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[Opinion] Withdrawal of Overseas U.S. Forces

Posted May. 02, 2003 22:24,   


George W. Bush set a new definition of U.S. superpower as he declared the war on Iraq was over. “(In the past) a country used military might to destruct and end a regime in a country, now we can wield even mightier power to attack whatever regime deemed as threatening and hostile and liberate the country and its people.” Later, British BBC commented on Bush`s address by saying that the remark amounts to the following message. “Iraq was the first case in which the U.S. applied its preemptive attack doctrine, aimed at what it calls rogue states trying to develop their own weapons of mass destruction. And it is now more than willing to do the same upon seeing another Iraq.” Bush landed on aircraft carrier Abraham Lincoln wearing a pilot suit, to showcase his administration`s will to continue engaging in what it says maintaining peace and order in the world.

Now that it enjoys the unilateral victory that came after the unilateral attack, the country has begun to put its words into practice. It announced a plan to withdraw its troops from Saudi Arabia last week and closed the last U.S. troop facility in Turkey two days ago. Although the idea of relocating troops overseas has long been developed within the administration, it is still seen as a drastic move to withdraw troops from its two key allies without second thought. Then, the next will be troops in Germany and in Korea. Given that it has been talking about a withdrawal plan for some time, it seems only a matter of time

Turkey and Saudi Arabia offered beachheads for U.S. forces after the 1991 Gulf War so that they could watch Iraq closely for a possible attack. The forces stationed in Turkey patrolled the no-fly zone in the northern part of Iraq and those in Saudi Arabia the no-fly zone in south. They often engaged in clashes with Iraq and learned from the experience how to fight with Iraqis. Although its role seems to be reduced after the war in Iraq, it is no small change that the U.S. is pulling back its forces from key Islamic state Saudi Arabia and Turkey, the only Islamic member of the North Atlantic Treaty Organization.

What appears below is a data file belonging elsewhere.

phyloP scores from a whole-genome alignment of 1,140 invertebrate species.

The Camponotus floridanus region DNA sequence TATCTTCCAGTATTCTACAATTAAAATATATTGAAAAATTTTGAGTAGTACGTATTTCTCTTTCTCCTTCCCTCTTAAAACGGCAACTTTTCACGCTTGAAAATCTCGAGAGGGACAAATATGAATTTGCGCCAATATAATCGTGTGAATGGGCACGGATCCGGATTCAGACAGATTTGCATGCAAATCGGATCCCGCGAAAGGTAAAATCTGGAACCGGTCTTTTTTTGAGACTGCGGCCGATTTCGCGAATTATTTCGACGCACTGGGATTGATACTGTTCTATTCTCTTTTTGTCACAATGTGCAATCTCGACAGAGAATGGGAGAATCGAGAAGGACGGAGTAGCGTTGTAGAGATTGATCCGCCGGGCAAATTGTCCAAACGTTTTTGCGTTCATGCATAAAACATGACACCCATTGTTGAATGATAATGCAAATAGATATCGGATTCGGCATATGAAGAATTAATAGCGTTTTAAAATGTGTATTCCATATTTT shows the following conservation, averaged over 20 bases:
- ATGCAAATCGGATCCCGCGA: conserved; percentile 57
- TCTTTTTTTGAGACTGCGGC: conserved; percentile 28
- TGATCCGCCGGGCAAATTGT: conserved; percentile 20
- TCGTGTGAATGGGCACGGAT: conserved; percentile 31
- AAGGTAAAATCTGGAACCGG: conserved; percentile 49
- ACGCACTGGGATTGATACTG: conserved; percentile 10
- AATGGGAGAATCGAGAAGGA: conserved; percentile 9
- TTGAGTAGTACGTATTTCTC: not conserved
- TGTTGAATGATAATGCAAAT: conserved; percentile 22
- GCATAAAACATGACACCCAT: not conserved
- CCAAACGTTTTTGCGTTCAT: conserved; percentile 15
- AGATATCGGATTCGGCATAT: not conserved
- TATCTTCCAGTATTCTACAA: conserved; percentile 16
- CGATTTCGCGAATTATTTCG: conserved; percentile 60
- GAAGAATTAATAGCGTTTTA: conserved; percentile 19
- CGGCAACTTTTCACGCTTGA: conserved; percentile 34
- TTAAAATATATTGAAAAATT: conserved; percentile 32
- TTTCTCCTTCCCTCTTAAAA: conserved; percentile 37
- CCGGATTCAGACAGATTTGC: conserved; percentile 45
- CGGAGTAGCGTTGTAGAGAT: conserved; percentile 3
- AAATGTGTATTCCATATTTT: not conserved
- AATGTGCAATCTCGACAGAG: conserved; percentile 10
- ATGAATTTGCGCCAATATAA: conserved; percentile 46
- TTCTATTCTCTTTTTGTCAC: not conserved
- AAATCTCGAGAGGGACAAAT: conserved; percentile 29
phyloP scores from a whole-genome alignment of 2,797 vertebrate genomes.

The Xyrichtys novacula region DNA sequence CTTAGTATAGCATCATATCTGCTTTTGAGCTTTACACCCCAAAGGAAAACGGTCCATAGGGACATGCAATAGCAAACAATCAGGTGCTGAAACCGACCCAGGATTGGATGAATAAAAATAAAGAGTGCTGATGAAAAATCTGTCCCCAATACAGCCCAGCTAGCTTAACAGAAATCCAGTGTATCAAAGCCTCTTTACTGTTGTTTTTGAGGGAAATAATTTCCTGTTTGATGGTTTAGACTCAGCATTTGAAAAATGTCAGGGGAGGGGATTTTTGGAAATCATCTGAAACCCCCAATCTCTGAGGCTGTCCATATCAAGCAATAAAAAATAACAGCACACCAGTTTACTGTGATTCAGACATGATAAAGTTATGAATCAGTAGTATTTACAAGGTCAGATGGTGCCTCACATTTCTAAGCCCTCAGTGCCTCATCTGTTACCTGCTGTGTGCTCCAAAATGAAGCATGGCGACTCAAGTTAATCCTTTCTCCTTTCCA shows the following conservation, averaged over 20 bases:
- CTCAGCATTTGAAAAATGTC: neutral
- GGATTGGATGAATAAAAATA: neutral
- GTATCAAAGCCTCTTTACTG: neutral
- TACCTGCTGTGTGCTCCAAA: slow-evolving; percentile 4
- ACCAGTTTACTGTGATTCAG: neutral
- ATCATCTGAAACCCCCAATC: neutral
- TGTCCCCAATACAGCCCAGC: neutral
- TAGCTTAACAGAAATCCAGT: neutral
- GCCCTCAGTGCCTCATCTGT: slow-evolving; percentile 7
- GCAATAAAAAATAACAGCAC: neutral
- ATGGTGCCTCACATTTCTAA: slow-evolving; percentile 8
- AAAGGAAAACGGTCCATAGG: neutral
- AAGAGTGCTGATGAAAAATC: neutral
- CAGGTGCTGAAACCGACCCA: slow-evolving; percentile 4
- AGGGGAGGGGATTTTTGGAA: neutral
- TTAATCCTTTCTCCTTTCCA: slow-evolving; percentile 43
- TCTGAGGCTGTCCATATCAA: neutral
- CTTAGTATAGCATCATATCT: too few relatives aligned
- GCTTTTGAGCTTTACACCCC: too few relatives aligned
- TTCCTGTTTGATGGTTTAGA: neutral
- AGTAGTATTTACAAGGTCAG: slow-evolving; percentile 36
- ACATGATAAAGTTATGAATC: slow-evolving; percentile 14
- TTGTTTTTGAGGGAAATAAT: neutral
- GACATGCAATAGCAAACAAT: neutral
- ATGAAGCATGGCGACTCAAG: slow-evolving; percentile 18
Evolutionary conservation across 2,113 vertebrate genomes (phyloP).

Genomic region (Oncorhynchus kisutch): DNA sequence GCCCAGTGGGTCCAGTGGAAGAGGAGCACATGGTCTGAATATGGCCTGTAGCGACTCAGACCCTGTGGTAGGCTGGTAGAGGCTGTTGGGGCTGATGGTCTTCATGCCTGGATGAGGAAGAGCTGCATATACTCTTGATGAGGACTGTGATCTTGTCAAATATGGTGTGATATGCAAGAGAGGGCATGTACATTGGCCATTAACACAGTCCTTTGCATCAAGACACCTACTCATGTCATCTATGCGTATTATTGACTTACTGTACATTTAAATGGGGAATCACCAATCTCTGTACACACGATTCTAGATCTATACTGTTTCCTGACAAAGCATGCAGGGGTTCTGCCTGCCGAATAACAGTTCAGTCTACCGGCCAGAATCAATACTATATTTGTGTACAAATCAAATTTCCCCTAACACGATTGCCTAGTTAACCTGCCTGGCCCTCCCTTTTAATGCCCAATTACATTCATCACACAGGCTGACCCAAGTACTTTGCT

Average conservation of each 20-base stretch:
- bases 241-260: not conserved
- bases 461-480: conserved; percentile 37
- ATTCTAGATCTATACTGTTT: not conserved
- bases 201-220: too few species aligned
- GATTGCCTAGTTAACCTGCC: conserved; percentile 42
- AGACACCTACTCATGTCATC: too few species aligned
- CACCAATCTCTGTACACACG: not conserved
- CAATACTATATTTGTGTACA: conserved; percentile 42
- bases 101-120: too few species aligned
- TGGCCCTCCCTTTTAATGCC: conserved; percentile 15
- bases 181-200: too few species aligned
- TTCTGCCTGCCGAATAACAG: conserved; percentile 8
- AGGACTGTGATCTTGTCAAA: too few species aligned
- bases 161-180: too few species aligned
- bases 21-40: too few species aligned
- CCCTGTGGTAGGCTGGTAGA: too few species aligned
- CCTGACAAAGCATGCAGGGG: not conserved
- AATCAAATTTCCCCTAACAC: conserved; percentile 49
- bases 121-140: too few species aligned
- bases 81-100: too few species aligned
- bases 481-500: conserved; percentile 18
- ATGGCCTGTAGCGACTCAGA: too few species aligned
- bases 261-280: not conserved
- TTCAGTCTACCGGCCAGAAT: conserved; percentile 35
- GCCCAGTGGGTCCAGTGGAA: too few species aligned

Saudi Arabia and Turkey opposed the U.S. attack on Iraq. The withdrawal, therefore, is widely seen as a punitive measure against their non-cooperative manner. In particular, the withdrawal from Saudi seems to have something to do with the so-called `democracy domino` strategy in the Middle East. Then, what will the future of U.S. forces in Korea be like? “Sometimes it seems that we need more coordination (with the U.S.),” admitted President Roh as he appeared in the TV debate. Even so, there is a reason why the U.S. forces should not be a unilateral issue. The forces in Turkey and Saudi Arabia were for the purpose of attacks, but those in Korea is here to deter a war on the Korean Peninsula.

Bang Hyung-nam, Editorial Writer, hnbhang@donga.com